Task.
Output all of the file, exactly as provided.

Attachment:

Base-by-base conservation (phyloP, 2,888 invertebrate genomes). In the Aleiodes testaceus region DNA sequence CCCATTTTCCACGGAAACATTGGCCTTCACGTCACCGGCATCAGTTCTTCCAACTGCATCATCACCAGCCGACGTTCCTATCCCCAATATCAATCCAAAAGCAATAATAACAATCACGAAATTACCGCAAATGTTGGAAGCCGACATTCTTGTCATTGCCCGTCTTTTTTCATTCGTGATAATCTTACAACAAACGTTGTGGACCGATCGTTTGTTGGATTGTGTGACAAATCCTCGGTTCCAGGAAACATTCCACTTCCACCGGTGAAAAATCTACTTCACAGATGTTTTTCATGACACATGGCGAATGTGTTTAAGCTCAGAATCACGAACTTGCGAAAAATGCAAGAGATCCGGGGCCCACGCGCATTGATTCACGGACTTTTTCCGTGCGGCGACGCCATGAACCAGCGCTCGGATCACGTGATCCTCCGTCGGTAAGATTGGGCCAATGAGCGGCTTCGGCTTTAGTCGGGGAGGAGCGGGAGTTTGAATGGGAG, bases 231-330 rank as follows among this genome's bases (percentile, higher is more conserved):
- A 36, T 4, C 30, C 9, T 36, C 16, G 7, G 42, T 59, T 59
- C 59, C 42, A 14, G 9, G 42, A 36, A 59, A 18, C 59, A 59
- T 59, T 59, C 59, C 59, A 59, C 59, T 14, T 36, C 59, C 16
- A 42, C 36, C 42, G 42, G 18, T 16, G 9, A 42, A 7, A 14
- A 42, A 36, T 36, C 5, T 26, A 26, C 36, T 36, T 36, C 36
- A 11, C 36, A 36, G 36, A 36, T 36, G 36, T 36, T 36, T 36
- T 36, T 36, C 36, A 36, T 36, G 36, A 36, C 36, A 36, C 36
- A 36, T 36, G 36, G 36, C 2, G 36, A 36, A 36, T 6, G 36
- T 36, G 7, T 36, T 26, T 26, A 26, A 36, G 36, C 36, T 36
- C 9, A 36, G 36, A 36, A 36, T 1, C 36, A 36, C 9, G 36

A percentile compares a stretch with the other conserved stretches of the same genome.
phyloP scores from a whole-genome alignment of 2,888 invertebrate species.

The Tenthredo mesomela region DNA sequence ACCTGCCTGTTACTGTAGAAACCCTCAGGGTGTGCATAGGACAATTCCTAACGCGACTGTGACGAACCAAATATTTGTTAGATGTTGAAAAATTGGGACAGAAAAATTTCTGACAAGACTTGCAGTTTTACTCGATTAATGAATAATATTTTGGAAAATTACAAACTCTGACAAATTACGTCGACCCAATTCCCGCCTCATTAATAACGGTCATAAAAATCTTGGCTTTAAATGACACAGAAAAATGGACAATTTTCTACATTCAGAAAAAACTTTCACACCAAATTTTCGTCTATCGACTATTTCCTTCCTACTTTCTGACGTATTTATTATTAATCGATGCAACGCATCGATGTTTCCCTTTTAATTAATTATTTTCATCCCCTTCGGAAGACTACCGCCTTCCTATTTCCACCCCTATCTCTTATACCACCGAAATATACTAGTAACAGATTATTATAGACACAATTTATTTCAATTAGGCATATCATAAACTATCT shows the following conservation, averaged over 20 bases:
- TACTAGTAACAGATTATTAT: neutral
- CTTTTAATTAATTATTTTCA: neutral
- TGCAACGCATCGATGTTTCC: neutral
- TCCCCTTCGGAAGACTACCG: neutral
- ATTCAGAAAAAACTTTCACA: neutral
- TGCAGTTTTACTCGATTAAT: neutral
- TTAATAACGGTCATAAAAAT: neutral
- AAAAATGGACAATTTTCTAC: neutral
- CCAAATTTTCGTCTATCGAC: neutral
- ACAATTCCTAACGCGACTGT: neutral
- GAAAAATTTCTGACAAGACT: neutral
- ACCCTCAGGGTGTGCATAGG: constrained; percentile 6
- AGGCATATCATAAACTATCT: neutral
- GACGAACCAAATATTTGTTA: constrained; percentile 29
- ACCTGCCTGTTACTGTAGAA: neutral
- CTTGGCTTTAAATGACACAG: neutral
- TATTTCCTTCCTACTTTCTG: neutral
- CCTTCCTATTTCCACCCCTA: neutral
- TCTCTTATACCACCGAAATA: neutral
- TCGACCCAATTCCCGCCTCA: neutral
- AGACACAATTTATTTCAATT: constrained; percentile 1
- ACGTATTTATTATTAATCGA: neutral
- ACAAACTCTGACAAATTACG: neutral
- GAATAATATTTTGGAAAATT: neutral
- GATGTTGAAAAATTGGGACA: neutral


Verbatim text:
Base-by-base conservation (phyloP, 2,888 invertebrate genomes). In the Aleiodes testaceus region DNA sequence CCCATTTTCCACGGAAACATTGGCCTTCACGTCACCGGCATCAGTTCTTCCAACTGCATCATCACCAGCCGACGTTCCTATCCCCAATATCAATCCAAAAGCAATAATAACAATCACGAAATTACCGCAAATGTTGGAAGCCGACATTCTTGTCATTGCCCGTCTTTTTTCATTCGTGATAATCTTACAACAAACGTTGTGGACCGATCGTTTGTTGGATTGTGTGACAAATCCTCGGTTCCAGGAAACATTCCACTTCCACCGGTGAAAAATCTACTTCACAGATGTTTTTCATGACACATGGCGAATGTGTTTAAGCTCAGAATCACGAACTTGCGAAAAATGCAAGAGATCCGGGGCCCACGCGCATTGATTCACGGACTTTTTCCGTGCGGCGACGCCATGAACCAGCGCTCGGATCACGTGATCCTCCGTCGGTAAGATTGGGCCAATGAGCGGCTTCGGCTTTAGTCGGGGAGGAGCGGGAGTTTGAATGGGAG, bases 231-330 rank as follows among this genome's bases (percentile, higher is more conserved):
- A 36, T 4, C 30, C 9, T 36, C 16, G 7, G 42, T 59, T 59
- C 59, C 42, A 14, G 9, G 42, A 36, A 59, A 18, C 59, A 59
- T 59, T 59, C 59, C 59, A 59, C 59, T 14, T 36, C 59, C 16
- A 42, C 36, C 42, G 42, G 18, T 16, G 9, A 42, A 7, A 14
- A 42, A 36, T 36, C 5, T 26, A 26, C 36, T 36, T 36, C 36
- A 11, C 36, A 36, G 36, A 36, T 36, G 36, T 36, T 36, T 36
- T 36, T 36, C 36, A 36, T 36, G 36, A 36, C 36, A 36, C 36
- A 36, T 36, G 36, G 36, C 2, G 36, A 36, A 36, T 6, G 36
- T 36, G 7, T 36, T 26, T 26, A 26, A 36, G 36, C 36, T 36
- C 9, A 36, G 36, A 36, A 36, T 1, C 36, A 36, C 9, G 36

A percentile compares a stretch with the other conserved stretches of the same genome.
phyloP scores from a whole-genome alignment of 2,888 invertebrate species.

The Tenthredo mesomela region DNA sequence ACCTGCCTGTTACTGTAGAAACCCTCAGGGTGTGCATAGGACAATTCCTAACGCGACTGTGACGAACCAAATATTTGTTAGATGTTGAAAAATTGGGACAGAAAAATTTCTGACAAGACTTGCAGTTTTACTCGATTAATGAATAATATTTTGGAAAATTACAAACTCTGACAAATTACGTCGACCCAATTCCCGCCTCATTAATAACGGTCATAAAAATCTTGGCTTTAAATGACACAGAAAAATGGACAATTTTCTACATTCAGAAAAAACTTTCACACCAAATTTTCGTCTATCGACTATTTCCTTCCTACTTTCTGACGTATTTATTATTAATCGATGCAACGCATCGATGTTTCCCTTTTAATTAATTATTTTCATCCCCTTCGGAAGACTACCGCCTTCCTATTTCCACCCCTATCTCTTATACCACCGAAATATACTAGTAACAGATTATTATAGACACAATTTATTTCAATTAGGCATATCATAAACTATCT shows the following conservation, averaged over 20 bases:
- TACTAGTAACAGATTATTAT: neutral
- CTTTTAATTAATTATTTTCA: neutral
- TGCAACGCATCGATGTTTCC: neutral
- TCCCCTTCGGAAGACTACCG: neutral
- ATTCAGAAAAAACTTTCACA: neutral
- TGCAGTTTTACTCGATTAAT: neutral
- TTAATAACGGTCATAAAAAT: neutral
- AAAAATGGACAATTTTCTAC: neutral
- CCAAATTTTCGTCTATCGAC: neutral
- ACAATTCCTAACGCGACTGT: neutral
- GAAAAATTTCTGACAAGACT: neutral
- ACCCTCAGGGTGTGCATAGG: constrained; percentile 6
- AGGCATATCATAAACTATCT: neutral
- GACGAACCAAATATTTGTTA: constrained; percentile 29
- ACCTGCCTGTTACTGTAGAA: neutral
- CTTGGCTTTAAATGACACAG: neutral
- TATTTCCTTCCTACTTTCTG: neutral
- CCTTCCTATTTCCACCCCTA: neutral
- TCTCTTATACCACCGAAATA: neutral
- TCGACCCAATTCCCGCCTCA: neutral
- AGACACAATTTATTTCAATT: constrained; percentile 1
- ACGTATTTATTATTAATCGA: neutral
- ACAAACTCTGACAAATTACG: neutral
- GAATAATATTTTGGAAAATT: neutral
- GATGTTGAAAAATTGGGACA: neutral